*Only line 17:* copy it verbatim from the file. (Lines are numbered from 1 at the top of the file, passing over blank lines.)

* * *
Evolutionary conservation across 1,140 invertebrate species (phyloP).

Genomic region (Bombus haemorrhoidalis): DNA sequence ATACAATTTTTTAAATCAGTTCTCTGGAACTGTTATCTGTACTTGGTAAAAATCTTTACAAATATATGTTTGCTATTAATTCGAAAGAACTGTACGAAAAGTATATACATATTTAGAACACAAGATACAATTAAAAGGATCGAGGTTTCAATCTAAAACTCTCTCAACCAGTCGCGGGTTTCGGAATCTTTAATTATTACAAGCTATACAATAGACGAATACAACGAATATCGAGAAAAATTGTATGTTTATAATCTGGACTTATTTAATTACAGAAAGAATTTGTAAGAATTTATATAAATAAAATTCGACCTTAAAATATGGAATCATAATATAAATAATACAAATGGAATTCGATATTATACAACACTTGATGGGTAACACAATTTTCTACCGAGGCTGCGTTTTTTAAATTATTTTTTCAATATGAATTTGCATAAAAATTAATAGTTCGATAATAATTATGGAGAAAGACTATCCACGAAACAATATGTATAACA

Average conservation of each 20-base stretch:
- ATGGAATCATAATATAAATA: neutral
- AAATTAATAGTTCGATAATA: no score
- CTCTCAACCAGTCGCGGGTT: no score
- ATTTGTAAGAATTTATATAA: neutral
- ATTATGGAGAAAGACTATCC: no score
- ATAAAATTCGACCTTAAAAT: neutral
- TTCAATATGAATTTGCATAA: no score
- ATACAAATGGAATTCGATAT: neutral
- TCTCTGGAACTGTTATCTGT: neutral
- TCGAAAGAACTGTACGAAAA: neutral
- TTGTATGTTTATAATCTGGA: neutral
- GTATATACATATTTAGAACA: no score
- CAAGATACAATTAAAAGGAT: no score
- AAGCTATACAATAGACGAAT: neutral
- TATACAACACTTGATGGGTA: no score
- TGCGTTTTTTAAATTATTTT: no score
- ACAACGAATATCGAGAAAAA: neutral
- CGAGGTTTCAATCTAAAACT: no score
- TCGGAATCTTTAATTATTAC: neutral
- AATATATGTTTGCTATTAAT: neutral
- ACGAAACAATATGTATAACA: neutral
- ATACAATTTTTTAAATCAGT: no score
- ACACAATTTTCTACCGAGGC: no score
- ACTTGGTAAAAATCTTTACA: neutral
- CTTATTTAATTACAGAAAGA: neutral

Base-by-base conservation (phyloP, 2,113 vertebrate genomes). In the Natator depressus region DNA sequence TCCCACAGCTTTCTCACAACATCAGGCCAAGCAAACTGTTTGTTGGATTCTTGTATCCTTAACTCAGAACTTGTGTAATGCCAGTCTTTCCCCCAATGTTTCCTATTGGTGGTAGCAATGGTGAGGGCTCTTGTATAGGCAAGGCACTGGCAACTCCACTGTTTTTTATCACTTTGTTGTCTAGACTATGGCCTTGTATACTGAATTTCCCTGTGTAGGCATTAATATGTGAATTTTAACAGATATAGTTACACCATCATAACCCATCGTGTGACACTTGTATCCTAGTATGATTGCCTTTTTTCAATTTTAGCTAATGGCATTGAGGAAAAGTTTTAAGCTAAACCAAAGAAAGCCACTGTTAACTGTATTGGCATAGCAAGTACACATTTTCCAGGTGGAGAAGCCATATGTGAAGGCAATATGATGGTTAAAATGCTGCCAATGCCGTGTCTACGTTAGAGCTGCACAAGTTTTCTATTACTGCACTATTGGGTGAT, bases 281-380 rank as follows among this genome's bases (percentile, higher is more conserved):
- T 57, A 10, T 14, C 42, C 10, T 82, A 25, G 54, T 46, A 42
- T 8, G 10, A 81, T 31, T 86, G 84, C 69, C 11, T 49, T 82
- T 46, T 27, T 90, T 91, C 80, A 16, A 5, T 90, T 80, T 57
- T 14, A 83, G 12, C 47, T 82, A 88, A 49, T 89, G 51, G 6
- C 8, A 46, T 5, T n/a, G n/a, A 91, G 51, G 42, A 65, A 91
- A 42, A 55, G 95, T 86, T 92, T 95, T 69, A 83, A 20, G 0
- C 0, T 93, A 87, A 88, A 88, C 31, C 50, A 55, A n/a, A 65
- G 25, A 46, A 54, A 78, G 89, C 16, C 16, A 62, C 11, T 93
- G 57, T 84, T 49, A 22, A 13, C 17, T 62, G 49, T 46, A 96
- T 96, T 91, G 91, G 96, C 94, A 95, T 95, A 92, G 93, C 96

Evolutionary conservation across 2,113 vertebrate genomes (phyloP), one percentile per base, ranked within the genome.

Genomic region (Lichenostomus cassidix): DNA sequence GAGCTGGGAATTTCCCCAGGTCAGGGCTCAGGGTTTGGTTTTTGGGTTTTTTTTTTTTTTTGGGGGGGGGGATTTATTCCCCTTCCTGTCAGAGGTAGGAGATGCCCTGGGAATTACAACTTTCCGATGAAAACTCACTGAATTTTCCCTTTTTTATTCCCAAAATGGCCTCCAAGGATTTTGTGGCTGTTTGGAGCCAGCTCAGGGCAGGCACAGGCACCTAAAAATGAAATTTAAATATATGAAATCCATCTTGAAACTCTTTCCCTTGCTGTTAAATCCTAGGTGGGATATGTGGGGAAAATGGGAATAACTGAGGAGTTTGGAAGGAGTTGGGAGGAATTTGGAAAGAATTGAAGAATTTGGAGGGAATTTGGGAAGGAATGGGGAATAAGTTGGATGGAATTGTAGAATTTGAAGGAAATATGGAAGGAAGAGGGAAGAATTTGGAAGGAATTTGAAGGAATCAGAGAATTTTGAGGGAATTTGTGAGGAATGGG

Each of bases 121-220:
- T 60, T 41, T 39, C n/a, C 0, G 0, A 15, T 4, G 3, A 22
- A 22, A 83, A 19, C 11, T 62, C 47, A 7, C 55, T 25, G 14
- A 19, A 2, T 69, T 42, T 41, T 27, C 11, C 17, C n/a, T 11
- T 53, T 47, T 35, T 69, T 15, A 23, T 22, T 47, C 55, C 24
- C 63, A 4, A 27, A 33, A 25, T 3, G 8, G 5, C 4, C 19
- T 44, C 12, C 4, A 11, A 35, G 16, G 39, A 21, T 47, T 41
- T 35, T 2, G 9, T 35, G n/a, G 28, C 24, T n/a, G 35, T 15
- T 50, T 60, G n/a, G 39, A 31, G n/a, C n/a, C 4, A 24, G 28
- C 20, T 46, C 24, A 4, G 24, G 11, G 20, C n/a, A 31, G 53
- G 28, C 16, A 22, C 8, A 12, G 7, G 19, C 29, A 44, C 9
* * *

- AAGCTATACAATAGACGAAT: neutral